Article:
[00:16:54] Evonne Britton: I call him Coach Alex.
[00:16:57] Dr. Alex Jimenez DC*: You know what? My coach? I called him Coach Bobo. I still call him Coach Bobo. He was my wrestling coach, and he was a good guy. He’s an excellent spiritual guide too. So in terms of your spirituality and your coaches, tell me a bit of how that connected and helped you support you through the process of your high school dynamics?
[00:17:20] Evonne Britton: So my faith is very important to me. I think that it helps guide me and keep me on track. So when things get tough, you know, you have some time to pray; that’s all you can do and just be patient and trust the process. So everything that I was going through, I was working and doing the best that I could. But at the same time, I was hoping that God wanted the same thing because sometimes it’s not what you want, but it’s the proper timing. So I knew that if I did everything I could and then just had faith and just did all I could and just believed, then I would be OK. And so that’s pretty much all I did was what I could do and then prayed that you know, God would take care of the rest.
[00:18:11] Dr. Alex Jimenez DC*: So that’s beautiful in terms of your family and the support structure you had around you. How did that work out? Because I know mom must have been your doctor or your clinician, you nutritionist making sure your packages are ready, everything in the bag, and you know you’ve got to get out by 6:00 in the morning and all that. Tell me a bit of how mom played and her particular, let’s say, experience in nutrition affect you because you do have a nutrition degree, and we’ll get to that in a second. But how did that? How did your parents come together in terms of nutrition? And the reason I ask is precise is that I want parents to understand that food plays one of the critical roles in developing athletes. So there are parents that want to push, but they don’t understand that component. So that’s, you know, pretty much one of the essential components along with the dynamics we’re speaking of. But talk to me about the nutrition mom helped you in kind of detail through life.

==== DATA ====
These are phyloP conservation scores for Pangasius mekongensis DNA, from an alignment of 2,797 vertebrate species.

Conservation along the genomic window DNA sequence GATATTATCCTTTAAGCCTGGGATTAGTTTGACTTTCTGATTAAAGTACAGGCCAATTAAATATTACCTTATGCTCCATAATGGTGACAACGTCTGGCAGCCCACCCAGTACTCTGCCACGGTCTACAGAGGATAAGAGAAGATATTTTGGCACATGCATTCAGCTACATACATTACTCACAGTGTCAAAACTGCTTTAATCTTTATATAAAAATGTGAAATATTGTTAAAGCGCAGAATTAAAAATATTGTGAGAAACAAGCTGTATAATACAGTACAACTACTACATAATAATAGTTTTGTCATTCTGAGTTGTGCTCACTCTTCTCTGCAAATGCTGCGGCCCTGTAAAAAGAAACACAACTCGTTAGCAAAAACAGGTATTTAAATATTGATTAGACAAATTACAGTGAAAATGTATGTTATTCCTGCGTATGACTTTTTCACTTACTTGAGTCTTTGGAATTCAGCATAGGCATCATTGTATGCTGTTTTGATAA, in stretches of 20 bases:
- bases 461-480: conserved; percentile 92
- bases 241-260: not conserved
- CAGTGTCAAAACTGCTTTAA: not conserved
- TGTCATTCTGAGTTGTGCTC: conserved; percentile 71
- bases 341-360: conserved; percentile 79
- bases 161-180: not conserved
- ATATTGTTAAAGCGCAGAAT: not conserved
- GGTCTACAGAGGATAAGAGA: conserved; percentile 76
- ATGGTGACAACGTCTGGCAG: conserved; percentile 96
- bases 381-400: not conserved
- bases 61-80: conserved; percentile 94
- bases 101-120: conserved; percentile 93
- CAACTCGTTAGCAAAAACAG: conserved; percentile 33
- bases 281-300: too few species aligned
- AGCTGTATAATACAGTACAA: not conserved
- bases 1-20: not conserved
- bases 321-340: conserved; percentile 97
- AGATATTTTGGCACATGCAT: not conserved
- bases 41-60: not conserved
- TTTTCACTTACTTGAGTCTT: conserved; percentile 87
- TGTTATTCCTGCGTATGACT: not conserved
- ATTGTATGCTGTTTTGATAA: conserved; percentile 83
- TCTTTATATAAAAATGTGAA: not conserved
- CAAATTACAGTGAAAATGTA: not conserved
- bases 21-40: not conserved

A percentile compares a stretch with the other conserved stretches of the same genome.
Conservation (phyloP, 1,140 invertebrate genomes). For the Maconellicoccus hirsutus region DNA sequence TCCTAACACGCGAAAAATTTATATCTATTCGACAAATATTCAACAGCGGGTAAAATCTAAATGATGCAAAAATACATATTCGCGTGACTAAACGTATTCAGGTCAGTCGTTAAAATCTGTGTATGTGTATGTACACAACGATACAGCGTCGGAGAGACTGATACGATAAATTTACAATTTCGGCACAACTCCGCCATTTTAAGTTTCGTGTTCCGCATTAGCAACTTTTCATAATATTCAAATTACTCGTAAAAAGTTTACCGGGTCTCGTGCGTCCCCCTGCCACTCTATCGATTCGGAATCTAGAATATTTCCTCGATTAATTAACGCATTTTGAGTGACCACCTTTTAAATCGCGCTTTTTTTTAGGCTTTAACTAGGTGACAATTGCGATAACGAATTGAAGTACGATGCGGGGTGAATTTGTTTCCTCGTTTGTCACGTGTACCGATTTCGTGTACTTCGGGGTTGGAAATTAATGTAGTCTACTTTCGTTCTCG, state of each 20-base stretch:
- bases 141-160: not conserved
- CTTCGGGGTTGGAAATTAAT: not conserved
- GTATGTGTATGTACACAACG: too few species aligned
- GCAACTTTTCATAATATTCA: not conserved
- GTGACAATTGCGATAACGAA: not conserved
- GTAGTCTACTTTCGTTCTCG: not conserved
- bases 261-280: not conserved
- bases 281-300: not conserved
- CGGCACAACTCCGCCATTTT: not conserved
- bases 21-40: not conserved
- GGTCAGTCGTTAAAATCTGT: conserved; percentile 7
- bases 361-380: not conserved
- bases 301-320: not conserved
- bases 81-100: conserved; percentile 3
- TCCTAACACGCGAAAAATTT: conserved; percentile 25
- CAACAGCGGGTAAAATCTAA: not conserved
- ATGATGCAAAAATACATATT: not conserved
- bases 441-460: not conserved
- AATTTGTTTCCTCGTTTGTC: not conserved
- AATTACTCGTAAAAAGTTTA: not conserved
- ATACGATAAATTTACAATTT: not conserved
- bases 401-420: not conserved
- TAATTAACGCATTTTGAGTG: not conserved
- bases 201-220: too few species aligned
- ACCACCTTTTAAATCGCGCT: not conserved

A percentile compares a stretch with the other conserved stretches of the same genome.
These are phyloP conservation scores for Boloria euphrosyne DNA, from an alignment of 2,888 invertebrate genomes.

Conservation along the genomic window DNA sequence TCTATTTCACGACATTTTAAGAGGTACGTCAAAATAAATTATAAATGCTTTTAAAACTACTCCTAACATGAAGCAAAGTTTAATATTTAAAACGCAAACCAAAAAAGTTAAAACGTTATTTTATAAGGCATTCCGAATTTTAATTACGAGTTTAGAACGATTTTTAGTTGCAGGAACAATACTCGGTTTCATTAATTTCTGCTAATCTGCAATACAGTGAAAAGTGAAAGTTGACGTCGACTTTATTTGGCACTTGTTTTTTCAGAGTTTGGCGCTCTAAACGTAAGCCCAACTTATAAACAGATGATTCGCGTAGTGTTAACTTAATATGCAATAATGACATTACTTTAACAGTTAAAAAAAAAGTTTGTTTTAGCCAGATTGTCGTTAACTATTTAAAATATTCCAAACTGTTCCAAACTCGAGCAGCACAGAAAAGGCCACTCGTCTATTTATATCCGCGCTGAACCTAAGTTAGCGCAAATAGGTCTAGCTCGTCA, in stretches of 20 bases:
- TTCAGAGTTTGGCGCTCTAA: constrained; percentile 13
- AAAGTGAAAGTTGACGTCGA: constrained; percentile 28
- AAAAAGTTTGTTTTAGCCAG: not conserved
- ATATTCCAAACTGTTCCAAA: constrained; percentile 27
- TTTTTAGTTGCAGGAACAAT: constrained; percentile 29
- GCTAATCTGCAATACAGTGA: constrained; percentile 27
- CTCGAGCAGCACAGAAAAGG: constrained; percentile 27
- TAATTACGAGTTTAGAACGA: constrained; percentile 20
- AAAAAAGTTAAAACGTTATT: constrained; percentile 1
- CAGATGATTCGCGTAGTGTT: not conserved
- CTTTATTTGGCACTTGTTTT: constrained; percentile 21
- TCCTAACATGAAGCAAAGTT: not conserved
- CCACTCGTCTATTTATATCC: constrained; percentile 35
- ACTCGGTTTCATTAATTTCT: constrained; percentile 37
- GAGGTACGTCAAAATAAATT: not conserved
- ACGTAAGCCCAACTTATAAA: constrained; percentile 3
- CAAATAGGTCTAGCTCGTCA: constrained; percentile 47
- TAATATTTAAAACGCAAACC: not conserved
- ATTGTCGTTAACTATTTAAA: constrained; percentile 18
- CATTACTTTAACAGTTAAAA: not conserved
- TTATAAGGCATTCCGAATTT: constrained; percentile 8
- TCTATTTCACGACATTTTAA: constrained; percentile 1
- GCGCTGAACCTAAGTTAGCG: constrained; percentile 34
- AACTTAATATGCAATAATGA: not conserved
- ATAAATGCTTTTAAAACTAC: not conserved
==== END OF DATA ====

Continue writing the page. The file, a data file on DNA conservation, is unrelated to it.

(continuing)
[00:19:06] Evonne Britton: So there was like a tight schedule that we had so that we would wake up and breakfast would be ready. So yeah, before we headed out of the house, my parents would. I don’t know how they would do that. Now that I’m an adult, they would make time. They would have our breakfast. So we had a good meal with all the components of the nutrient that you need to be a champion. They call it the breakfast of champions, and it was like everything from protein to carbs to vitamins. We always made sure that we cooked. And so that was something that I maybe took for granted because it’s really important to have healthy meals and so your body is rejuvenated and getting the proper nutrients it needs to perform. And so we, for the most part, would cook at home. We would go out maybe a few times, but we would be cooking healthy whole foods for the most part. We didn’t eat like; I don’t know, like preservatives, junk food like now and then. But it wasn’t a thing. My mom would pack our lunches when we were like, you know, younger and stuff like that. And then, yeah, just instilled what it was to eat healthily. And then, supplements were also incorporated as well in high school.